The Council on Foreign Relations has published The Work Ahead Machines, Skills, and U.S. Leadership in the Twenty-First Century, which is an Independent Task Force Report chaired by John Engler and Penny Pritzker, Some of the discussion goes over familiar ground: innovation is needed, technology is changing work, economic growth is important, we should redesign unemployment assistance and sick leave for the modern work force, we should do more to assist displaced workers, and so on. But I want to focus on one chapter of the report, \”Education, Training, and the Labor Market,\” and its discussion of that how the interaction between education and job training has been shifting.
Early in the 20th century, for example, the US experienced an enormous surge in high school completion rates, and for most of those graduates, the high school education was good and sufficient preparation for moving into the workforce. The report notes (footnotes omitted):
\”From 1910 to 1940, just as modern techniques of mass production were being spread across the country, the number of fourteen- to seventeen-year-old Americans attending high school rose from 18 to 73 percent, and high school completion rose from 9 to 51 percent. No other country even came close to achieving these levels until decades later. Most of the progress was led by state and local governments and citizen groups seized with the urgency of extending free education to as many young people as possible, not by the federal government. The lack of accessible educational opportunities that are clearly and transparently linked to the changing demands of the job market is a significant obstacle to improving work outcomes for Americans. Most of these students did not go on to college but rather went directly into the workforce, with high school completion marking the essential credential needed for most to succeed.\”
Increasingly, the challenge is not just providing more education but providing better-targeted education that leads to better work opportunities, even as the target will continue to shift as new technologies are adopted. The number of job openings nationwide—nearly six million—is near record level, yet many employers say they struggle to find the employees they need. The challenges exist not only in higher-paying jobs in information technology and business services, but also in a range of middle-wage jobs, from nursing to manufacturing to traditional trades. The primary focus of the educational system has continued to be formal education for young people—increasing high school completion rates and expanding college enrollment and completion. But that system is too often inadequate in preparing Americans for many of the faster-growing, better-paying
jobs in which employers are looking for some mixture of soft skills, specific technical skills, some practical on-the-job experience, and a capacity for lifelong learning.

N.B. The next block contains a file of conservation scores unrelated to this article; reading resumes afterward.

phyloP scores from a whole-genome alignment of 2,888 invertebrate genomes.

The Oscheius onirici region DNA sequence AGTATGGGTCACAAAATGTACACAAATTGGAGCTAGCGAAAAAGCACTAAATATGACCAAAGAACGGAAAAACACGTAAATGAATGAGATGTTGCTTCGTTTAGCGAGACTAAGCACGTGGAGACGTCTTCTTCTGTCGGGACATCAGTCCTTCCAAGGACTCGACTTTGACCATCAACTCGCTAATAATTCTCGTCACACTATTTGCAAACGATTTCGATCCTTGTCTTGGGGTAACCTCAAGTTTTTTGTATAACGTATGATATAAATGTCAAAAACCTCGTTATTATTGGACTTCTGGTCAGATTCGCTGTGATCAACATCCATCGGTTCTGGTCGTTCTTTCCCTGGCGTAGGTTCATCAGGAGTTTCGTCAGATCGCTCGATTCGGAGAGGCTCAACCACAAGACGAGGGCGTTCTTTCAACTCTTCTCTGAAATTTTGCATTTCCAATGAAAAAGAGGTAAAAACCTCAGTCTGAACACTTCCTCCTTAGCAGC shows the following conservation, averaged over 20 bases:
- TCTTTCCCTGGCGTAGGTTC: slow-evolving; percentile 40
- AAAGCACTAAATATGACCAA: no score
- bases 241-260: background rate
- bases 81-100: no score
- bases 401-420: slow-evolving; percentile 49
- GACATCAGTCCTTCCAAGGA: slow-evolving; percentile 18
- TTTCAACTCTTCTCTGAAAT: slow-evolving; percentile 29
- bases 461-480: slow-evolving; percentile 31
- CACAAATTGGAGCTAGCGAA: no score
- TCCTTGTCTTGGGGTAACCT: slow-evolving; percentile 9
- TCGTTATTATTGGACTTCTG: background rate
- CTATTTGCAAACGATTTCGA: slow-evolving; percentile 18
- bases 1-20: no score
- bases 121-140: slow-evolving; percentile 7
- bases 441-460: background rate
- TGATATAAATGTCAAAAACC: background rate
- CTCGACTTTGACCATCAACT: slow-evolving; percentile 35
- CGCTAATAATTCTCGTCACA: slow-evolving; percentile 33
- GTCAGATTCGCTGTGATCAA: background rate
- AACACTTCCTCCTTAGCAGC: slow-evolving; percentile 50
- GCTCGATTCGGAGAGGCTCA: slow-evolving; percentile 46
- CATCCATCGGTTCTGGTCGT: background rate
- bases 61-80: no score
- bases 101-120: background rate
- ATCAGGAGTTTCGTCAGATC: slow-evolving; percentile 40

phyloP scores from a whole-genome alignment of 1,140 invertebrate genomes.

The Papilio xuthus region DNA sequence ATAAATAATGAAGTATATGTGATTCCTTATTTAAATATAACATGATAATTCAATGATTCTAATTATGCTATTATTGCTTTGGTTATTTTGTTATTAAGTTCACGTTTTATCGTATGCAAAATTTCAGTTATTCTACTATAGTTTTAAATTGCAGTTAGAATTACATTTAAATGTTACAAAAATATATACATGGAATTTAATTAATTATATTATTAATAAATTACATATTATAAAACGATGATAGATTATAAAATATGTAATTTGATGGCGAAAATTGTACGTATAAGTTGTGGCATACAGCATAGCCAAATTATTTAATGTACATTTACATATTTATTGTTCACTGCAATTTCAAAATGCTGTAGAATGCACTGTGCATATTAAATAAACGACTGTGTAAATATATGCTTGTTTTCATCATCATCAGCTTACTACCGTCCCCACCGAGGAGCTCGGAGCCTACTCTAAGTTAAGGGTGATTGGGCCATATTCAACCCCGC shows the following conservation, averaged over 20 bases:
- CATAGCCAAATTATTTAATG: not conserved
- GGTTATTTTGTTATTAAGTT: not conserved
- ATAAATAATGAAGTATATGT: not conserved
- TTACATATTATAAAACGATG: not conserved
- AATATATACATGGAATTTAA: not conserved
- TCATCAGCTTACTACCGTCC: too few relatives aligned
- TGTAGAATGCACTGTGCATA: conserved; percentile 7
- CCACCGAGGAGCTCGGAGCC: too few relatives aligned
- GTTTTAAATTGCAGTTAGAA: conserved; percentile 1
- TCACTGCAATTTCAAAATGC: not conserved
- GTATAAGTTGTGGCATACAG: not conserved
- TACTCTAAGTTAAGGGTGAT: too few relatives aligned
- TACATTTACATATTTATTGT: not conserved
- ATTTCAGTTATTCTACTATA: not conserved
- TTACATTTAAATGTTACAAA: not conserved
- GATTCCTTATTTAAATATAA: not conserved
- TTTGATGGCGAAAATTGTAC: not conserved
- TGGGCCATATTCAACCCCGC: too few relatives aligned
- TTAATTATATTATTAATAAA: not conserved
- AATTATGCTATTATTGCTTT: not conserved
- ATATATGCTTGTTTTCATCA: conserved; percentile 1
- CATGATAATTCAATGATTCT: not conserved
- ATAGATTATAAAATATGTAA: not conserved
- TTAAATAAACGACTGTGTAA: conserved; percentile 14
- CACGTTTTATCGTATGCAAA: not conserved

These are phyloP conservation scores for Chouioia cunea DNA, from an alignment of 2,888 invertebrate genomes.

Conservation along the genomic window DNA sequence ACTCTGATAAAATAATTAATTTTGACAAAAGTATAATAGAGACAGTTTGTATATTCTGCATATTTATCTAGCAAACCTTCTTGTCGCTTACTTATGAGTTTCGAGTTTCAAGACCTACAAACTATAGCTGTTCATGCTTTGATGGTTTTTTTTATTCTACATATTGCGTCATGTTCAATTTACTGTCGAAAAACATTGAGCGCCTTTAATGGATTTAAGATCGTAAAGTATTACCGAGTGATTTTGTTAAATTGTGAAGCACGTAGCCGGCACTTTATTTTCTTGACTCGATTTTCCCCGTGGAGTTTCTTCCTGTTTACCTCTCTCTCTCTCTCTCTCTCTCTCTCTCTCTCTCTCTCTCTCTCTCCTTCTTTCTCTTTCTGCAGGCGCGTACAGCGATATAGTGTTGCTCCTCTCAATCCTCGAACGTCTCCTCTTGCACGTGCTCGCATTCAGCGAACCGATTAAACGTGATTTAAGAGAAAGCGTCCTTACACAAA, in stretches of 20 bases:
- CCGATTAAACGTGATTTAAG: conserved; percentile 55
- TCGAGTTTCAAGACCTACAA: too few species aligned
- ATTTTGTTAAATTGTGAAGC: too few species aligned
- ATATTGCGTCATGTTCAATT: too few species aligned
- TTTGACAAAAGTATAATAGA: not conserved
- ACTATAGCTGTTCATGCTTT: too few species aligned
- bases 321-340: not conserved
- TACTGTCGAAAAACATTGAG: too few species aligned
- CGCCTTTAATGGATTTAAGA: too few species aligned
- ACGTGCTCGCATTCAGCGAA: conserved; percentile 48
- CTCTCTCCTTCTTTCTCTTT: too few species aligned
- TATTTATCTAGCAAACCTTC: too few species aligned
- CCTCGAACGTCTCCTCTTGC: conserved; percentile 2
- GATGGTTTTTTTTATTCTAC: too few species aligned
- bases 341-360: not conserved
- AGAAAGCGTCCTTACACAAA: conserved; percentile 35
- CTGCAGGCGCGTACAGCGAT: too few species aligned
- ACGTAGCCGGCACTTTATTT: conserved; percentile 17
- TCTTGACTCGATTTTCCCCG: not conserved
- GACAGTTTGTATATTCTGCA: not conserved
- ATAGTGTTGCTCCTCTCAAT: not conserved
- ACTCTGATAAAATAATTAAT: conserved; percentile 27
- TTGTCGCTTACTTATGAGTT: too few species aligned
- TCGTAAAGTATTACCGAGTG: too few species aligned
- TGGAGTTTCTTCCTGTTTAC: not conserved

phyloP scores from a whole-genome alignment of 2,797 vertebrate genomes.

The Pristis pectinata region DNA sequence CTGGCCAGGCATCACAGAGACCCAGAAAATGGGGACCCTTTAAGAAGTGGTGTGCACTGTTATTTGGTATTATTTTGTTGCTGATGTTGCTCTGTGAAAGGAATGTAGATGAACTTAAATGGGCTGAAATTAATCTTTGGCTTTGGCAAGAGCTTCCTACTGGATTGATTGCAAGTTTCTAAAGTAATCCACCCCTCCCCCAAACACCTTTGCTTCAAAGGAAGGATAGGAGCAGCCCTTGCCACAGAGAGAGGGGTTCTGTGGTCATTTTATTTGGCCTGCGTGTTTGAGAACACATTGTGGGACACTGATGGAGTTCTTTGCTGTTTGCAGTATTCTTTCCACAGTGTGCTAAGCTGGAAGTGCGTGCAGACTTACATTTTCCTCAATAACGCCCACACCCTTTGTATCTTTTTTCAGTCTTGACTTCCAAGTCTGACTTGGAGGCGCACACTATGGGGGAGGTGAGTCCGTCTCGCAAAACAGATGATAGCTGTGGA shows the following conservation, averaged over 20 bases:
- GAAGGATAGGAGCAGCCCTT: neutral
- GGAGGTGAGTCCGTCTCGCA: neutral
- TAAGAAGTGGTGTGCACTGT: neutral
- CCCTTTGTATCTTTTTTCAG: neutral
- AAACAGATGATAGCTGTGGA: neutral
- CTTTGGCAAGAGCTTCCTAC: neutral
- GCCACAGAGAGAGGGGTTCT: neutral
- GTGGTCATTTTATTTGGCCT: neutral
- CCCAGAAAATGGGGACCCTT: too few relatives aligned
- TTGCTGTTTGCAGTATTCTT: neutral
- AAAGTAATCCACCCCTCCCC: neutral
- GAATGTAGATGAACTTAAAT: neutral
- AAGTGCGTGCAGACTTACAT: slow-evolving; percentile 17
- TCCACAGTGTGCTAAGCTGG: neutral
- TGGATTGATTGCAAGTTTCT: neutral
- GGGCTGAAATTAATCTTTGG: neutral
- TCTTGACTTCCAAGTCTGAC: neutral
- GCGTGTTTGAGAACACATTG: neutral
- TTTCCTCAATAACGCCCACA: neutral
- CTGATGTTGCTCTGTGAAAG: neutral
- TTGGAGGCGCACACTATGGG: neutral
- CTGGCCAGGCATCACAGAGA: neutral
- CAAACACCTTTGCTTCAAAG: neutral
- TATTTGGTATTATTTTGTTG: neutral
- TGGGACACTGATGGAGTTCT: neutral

\”Employers, for their part, have been slow to develop or expand their own training systems to fill in the gaps from the educational system. … Personnel hiring decisions may be the most important ones that any employer makes, yet most employers make those decisions entirely on the spot market. No company would leave its acquisition of critical raw materials or components to the last moment, but most hiring decisions are made as jobs come open. Employers find themselves competing for often scarce pools of talent, without developing and deepening those talent pools themselves. According to a Harvard Business School survey, just one-quarter of companies have any type of relationship with local community colleges to help prepare employees with the skills they need. Not surprisingly, given their lack of involvement, many companies complain that too few graduates leave school with skills that employers are demanding. … A successful workforce model for the twenty-first century will require a different mind-set. Employers need to think about not just competing for talent, but also how to develop the pipeline of talent they need to build their workforce. That will require greater collaboration not just with educational providers but also with other, even competing, employers. Employers should embrace collaborative approaches to talent development; big gains could be made, for example, by industry sectors working together to ensure a steady flow of properly educated and trained students for their future workforce. … Such work-experience programs are too rare—just 20 percent of adults report having received any sort of work experience as part of their education, and most of that was concentrated in health care and teaching.\”
But American public opinion believes that education should offer clear connections to work. As the report says:
\”Americans increasingly believe that job preparation is a crucial mission for educators. The 2017 Phi Delta Kappa poll on attitudes toward public schools found that Americans want schools to “help position students for their working lives after school. That means both direct career preparation and efforts to develop students’ interpersonal skills.” Specifically, while support for rigorous academic programs remains strong, 82 percent of Americans also want to see job and career classes offered in schools, and 86 percent favor certificate or licensing programs that prepare students for employment.\”